The F Word: Protecting Yourself and Your Clients from Fraud #554
Have you heard of the Instagram influencer Hushpuppi also known as the “Billionaire Gucci Master,” who turned out to be a Nigerian con artist who is currently awaiting sentencing in US jail? You may not be familiar with Hushpuppi, but you should be familiar with the hallmarks of business email compromise fraud and other identity fraud that may come up in your practice. A determined fraudster will look for any weaknesses in your business processes to gain access to confidential information. Fraudsters can then use that information to misappropriate funds, leaving innocent parties and hoodwinked professionals to cover the loss.
Opportunities for fraud may increase when business is conducted electronically, as opposed to face-to-face. For example, scanned copies of identification documents such as passports or driver’s licenses can be fraudulently altered much more easily than physical copies. Such falsified identification could then be used to effect the fraudulent transfer of funds or even of title to a property. A March 2021 Vancouver Sun article discusses such a situation.
According to the article, a fraudster contacted the property manager, impersonating the overseas owner of the property and providing instructions. The fraudster presented a scanned copy of a forged passport to verify the supposed owner’s identity. A real estate agent and a conveyancing lawyer both accepted the forged passport, and the property was listed and sold with the sale proceeds being transferred to the fraudster.
It may be impossible to fully protect against the ever-evolving tactics of sophisticated fraudsters, but there are steps REALTORS® can take to minimize the risk of being the victim of, or unknowingly participating in, fraud. It is important to follow FINTRAC identity verification requirements, and for brokerages to have clear and thorough processes in place for their REALTORS® to follow. These can include situations where REALTORS® are dealing with:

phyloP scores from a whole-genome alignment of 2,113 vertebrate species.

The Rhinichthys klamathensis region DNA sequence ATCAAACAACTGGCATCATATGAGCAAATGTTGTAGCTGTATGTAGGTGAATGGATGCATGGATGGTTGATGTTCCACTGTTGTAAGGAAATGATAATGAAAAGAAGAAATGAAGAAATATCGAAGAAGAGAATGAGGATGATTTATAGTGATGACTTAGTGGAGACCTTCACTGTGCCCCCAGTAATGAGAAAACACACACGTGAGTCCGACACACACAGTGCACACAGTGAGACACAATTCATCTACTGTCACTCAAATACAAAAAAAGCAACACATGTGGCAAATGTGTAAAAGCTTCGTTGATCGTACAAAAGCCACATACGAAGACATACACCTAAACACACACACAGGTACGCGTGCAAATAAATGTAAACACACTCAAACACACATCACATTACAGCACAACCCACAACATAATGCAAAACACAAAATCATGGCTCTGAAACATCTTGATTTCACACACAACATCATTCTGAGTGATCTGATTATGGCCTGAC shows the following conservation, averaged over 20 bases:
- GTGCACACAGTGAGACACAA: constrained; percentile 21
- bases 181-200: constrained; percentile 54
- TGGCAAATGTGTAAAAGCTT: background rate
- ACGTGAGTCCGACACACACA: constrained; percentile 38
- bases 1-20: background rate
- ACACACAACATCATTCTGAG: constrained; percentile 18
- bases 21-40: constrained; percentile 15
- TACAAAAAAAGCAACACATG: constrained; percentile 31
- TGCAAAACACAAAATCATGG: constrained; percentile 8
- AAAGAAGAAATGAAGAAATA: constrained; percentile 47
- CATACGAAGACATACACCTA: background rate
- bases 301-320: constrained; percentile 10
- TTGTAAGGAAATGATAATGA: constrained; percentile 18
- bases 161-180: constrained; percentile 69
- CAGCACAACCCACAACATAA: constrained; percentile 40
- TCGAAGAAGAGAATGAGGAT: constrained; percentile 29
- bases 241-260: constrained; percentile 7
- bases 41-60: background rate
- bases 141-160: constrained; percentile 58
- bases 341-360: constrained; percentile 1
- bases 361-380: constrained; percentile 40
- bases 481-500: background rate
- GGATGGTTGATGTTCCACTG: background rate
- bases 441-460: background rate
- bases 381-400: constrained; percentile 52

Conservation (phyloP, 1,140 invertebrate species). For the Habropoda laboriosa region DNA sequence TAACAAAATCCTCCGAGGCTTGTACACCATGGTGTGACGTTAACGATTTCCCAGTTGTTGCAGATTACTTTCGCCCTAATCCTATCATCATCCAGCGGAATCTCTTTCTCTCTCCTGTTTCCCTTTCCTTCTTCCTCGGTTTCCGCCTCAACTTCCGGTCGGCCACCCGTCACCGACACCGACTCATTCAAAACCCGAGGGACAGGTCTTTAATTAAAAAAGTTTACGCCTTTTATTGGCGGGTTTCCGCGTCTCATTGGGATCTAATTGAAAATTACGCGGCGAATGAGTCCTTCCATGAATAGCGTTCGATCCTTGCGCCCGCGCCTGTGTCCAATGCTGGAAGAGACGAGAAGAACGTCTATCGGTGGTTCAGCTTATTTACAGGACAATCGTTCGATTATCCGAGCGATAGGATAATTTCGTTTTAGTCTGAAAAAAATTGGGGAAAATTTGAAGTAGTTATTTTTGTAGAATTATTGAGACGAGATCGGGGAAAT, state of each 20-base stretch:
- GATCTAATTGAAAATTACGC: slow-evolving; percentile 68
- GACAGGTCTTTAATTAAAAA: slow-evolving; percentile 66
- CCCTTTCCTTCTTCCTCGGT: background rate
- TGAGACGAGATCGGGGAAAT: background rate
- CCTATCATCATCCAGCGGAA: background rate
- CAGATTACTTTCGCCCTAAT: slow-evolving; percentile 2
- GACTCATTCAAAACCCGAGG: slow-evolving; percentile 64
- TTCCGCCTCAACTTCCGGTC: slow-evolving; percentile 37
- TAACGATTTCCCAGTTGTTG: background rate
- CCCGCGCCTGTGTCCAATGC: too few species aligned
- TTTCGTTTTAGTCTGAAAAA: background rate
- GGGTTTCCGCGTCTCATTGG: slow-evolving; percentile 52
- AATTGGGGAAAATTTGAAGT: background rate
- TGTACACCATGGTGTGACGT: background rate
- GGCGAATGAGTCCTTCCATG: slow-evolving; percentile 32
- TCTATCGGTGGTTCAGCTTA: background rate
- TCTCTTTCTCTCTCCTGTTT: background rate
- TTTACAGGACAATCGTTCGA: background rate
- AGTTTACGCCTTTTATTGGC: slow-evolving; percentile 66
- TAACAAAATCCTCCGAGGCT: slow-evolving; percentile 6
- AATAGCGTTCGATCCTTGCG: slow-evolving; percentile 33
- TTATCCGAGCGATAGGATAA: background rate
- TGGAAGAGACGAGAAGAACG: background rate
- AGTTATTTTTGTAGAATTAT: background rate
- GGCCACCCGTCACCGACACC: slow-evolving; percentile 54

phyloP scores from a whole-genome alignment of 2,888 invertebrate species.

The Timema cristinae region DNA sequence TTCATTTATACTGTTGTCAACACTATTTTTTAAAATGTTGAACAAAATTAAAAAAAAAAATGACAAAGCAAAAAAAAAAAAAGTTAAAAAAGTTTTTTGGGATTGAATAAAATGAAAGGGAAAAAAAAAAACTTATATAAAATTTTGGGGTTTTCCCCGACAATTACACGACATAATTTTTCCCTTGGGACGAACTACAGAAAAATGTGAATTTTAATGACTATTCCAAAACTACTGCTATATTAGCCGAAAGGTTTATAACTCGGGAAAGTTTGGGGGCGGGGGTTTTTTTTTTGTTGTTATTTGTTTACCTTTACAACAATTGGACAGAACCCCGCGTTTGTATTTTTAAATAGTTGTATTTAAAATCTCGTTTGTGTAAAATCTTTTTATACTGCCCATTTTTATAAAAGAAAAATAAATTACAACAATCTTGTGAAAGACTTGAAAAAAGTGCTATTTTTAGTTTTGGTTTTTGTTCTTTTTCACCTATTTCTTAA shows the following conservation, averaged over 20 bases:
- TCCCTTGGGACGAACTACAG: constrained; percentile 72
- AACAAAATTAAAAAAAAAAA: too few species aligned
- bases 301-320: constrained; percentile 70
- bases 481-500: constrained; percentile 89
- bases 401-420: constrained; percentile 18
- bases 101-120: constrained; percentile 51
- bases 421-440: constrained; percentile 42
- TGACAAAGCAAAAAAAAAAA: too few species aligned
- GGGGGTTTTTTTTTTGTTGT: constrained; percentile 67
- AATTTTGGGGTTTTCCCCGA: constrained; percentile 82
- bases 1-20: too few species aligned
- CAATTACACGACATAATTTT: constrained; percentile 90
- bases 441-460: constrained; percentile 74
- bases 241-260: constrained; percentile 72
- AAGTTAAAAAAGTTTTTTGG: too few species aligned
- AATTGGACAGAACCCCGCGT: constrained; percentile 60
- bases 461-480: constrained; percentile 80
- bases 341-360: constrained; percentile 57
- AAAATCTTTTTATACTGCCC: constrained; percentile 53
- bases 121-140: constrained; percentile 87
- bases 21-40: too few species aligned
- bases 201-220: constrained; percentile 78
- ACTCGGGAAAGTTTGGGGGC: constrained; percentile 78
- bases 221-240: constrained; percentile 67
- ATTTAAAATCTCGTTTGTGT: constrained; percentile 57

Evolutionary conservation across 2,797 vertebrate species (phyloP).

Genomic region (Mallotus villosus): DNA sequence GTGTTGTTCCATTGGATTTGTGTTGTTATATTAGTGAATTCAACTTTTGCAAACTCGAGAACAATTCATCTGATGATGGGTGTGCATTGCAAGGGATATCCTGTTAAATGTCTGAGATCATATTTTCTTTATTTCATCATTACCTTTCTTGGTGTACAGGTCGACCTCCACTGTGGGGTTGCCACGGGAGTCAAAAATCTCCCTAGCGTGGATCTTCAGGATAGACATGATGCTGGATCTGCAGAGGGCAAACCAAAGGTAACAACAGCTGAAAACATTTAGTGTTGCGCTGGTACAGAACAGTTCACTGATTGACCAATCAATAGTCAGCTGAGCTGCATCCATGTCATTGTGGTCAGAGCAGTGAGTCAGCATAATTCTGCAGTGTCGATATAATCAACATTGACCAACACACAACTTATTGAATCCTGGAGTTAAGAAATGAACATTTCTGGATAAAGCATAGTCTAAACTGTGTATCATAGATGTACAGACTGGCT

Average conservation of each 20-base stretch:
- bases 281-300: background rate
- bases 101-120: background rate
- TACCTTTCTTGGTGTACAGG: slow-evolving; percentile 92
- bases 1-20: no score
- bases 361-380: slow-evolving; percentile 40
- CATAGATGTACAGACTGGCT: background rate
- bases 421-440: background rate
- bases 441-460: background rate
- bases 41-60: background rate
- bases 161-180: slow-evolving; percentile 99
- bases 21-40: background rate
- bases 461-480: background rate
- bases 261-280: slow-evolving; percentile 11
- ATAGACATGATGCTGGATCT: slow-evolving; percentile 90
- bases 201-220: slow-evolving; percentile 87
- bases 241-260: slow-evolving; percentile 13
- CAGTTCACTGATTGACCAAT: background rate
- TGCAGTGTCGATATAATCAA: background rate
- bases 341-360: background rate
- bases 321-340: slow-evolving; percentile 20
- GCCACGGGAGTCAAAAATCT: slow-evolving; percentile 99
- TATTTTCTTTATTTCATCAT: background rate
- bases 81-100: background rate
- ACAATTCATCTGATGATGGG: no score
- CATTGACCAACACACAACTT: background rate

- requests such as changes of contact information for a client, especially if the client lives abroad,
- clients whom you cannot meet face-to-face,
- clients who are not the sole owner named on title, whether they are spouses, family members, or individuals holding powers of attorney for the named owner,
- individuals purporting to represent a corporate client.
REALTORS® should be cautious when dealing with clients who express urgency, contact you at unusual times, or provide unusual instructions such as listing a property for sale for below market value, or not posting “for sale” signage nor posting the property on MLS®.
Civil liability might not always follow, whether because the actual owner eventually endorses the actions of the person purporting to be them, or who is acting on their behalf; or because title insurance or the Land Title and Survey Authority of BC may compensate the rightful owner for their losses.
However, professional discipline consequences can be significant. Licensees found to have breached their duties to act in the best interests of their clients in such circumstances have been subject to orders ranging from thousands of dollars in penalties and enforcement costs to a 30-day suspension. Such penalties have been imposed in situations where a licensee failed to conduct a title search before having a client sign a listing agreement when it turned out the client was not the person on title1; and in situations where once it was determined that the individual the licensee was dealing with was not actually the registered owner, the licensee failed to take steps to verify that an individual had the legal authority to sell the property2.
|1||Kong (Re), 2011 CanLII 63098 (BC REC)|
|2||Chiang (Re), 2018 CanLII 59402 (BC REC); Uy (Re), 2018 CanLII 64967 (BC REC)|
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